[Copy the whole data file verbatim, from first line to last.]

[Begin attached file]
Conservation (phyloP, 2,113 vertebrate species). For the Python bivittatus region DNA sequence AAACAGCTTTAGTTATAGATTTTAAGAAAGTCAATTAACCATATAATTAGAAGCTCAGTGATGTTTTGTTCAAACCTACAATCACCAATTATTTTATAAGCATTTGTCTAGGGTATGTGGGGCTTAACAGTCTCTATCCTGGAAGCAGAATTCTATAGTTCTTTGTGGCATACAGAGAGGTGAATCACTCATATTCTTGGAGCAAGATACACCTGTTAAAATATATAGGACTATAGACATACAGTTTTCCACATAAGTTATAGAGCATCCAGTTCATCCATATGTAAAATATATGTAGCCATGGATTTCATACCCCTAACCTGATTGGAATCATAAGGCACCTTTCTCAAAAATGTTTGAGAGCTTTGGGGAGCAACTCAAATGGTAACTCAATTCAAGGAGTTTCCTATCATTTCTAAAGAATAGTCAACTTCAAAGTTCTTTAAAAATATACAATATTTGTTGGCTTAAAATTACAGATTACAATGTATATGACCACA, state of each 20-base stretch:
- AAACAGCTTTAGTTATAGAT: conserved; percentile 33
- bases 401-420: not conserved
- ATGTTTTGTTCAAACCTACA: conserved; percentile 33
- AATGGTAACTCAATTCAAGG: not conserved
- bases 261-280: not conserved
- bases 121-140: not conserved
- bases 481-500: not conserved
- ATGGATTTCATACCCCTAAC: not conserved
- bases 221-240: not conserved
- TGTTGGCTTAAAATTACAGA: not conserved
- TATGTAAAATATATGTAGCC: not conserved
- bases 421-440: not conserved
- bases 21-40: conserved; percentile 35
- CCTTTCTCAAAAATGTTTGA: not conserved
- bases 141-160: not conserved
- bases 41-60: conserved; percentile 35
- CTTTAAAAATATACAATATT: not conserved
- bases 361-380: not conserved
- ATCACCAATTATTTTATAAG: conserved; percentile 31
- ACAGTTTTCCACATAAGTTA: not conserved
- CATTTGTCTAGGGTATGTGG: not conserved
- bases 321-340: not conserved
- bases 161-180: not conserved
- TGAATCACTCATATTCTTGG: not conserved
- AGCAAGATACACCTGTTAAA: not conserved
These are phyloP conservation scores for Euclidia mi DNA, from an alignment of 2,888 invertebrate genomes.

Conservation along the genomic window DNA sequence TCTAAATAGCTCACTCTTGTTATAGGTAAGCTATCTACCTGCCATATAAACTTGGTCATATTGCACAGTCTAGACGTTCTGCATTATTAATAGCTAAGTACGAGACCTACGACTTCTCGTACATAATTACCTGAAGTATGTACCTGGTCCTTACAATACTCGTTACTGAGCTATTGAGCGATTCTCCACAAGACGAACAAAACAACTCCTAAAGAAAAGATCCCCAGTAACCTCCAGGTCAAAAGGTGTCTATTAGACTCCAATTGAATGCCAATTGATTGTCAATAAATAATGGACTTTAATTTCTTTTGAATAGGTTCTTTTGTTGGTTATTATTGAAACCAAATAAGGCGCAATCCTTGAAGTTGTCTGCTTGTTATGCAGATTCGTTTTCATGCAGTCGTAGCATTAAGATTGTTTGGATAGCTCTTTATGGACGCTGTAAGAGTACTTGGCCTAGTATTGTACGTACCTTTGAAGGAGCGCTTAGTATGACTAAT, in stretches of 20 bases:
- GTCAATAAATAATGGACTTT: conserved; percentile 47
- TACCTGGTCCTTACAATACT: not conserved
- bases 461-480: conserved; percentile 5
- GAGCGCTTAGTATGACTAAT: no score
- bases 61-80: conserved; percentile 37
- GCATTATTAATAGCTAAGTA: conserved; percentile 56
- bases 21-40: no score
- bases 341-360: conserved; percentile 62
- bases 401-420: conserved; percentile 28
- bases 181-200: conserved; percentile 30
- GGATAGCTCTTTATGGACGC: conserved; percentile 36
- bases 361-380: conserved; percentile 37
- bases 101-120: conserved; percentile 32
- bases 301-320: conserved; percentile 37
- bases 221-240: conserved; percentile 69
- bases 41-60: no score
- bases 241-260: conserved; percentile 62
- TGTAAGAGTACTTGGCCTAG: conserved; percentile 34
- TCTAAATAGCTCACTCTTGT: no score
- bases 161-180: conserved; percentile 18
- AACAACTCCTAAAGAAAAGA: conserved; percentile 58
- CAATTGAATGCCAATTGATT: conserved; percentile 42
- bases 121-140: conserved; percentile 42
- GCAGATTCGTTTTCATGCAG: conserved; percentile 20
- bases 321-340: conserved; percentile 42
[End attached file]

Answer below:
Conservation (phyloP, 2,113 vertebrate species). For the Python bivittatus region DNA sequence AAACAGCTTTAGTTATAGATTTTAAGAAAGTCAATTAACCATATAATTAGAAGCTCAGTGATGTTTTGTTCAAACCTACAATCACCAATTATTTTATAAGCATTTGTCTAGGGTATGTGGGGCTTAACAGTCTCTATCCTGGAAGCAGAATTCTATAGTTCTTTGTGGCATACAGAGAGGTGAATCACTCATATTCTTGGAGCAAGATACACCTGTTAAAATATATAGGACTATAGACATACAGTTTTCCACATAAGTTATAGAGCATCCAGTTCATCCATATGTAAAATATATGTAGCCATGGATTTCATACCCCTAACCTGATTGGAATCATAAGGCACCTTTCTCAAAAATGTTTGAGAGCTTTGGGGAGCAACTCAAATGGTAACTCAATTCAAGGAGTTTCCTATCATTTCTAAAGAATAGTCAACTTCAAAGTTCTTTAAAAATATACAATATTTGTTGGCTTAAAATTACAGATTACAATGTATATGACCACA, state of each 20-base stretch:
- AAACAGCTTTAGTTATAGAT: conserved; percentile 33
- bases 401-420: not conserved
- ATGTTTTGTTCAAACCTACA: conserved; percentile 33
- AATGGTAACTCAATTCAAGG: not conserved
- bases 261-280: not conserved
- bases 121-140: not conserved
- bases 481-500: not conserved
- ATGGATTTCATACCCCTAAC: not conserved
- bases 221-240: not conserved
- TGTTGGCTTAAAATTACAGA: not conserved
- TATGTAAAATATATGTAGCC: not conserved
- bases 421-440: not conserved
- bases 21-40: conserved; percentile 35
- CCTTTCTCAAAAATGTTTGA: not conserved
- bases 141-160: not conserved
- bases 41-60: conserved; percentile 35
- CTTTAAAAATATACAATATT: not conserved
- bases 361-380: not conserved
- ATCACCAATTATTTTATAAG: conserved; percentile 31
- ACAGTTTTCCACATAAGTTA: not conserved
- CATTTGTCTAGGGTATGTGG: not conserved
- bases 321-340: not conserved
- bases 161-180: not conserved
- TGAATCACTCATATTCTTGG: not conserved
- AGCAAGATACACCTGTTAAA: not conserved
These are phyloP conservation scores for Euclidia mi DNA, from an alignment of 2,888 invertebrate genomes.

Conservation along the genomic window DNA sequence TCTAAATAGCTCACTCTTGTTATAGGTAAGCTATCTACCTGCCATATAAACTTGGTCATATTGCACAGTCTAGACGTTCTGCATTATTAATAGCTAAGTACGAGACCTACGACTTCTCGTACATAATTACCTGAAGTATGTACCTGGTCCTTACAATACTCGTTACTGAGCTATTGAGCGATTCTCCACAAGACGAACAAAACAACTCCTAAAGAAAAGATCCCCAGTAACCTCCAGGTCAAAAGGTGTCTATTAGACTCCAATTGAATGCCAATTGATTGTCAATAAATAATGGACTTTAATTTCTTTTGAATAGGTTCTTTTGTTGGTTATTATTGAAACCAAATAAGGCGCAATCCTTGAAGTTGTCTGCTTGTTATGCAGATTCGTTTTCATGCAGTCGTAGCATTAAGATTGTTTGGATAGCTCTTTATGGACGCTGTAAGAGTACTTGGCCTAGTATTGTACGTACCTTTGAAGGAGCGCTTAGTATGACTAAT, in stretches of 20 bases:
- GTCAATAAATAATGGACTTT: conserved; percentile 47
- TACCTGGTCCTTACAATACT: not conserved
- bases 461-480: conserved; percentile 5
- GAGCGCTTAGTATGACTAAT: no score
- bases 61-80: conserved; percentile 37
- GCATTATTAATAGCTAAGTA: conserved; percentile 56
- bases 21-40: no score
- bases 341-360: conserved; percentile 62
- bases 401-420: conserved; percentile 28
- bases 181-200: conserved; percentile 30
- GGATAGCTCTTTATGGACGC: conserved; percentile 36
- bases 361-380: conserved; percentile 37
- bases 101-120: conserved; percentile 32
- bases 301-320: conserved; percentile 37
- bases 221-240: conserved; percentile 69
- bases 41-60: no score
- bases 241-260: conserved; percentile 62
- TGTAAGAGTACTTGGCCTAG: conserved; percentile 34
- TCTAAATAGCTCACTCTTGT: no score
- bases 161-180: conserved; percentile 18
- AACAACTCCTAAAGAAAAGA: conserved; percentile 58
- CAATTGAATGCCAATTGATT: conserved; percentile 42
- bases 121-140: conserved; percentile 42
- GCAGATTCGTTTTCATGCAG: conserved; percentile 20
- bases 321-340: conserved; percentile 42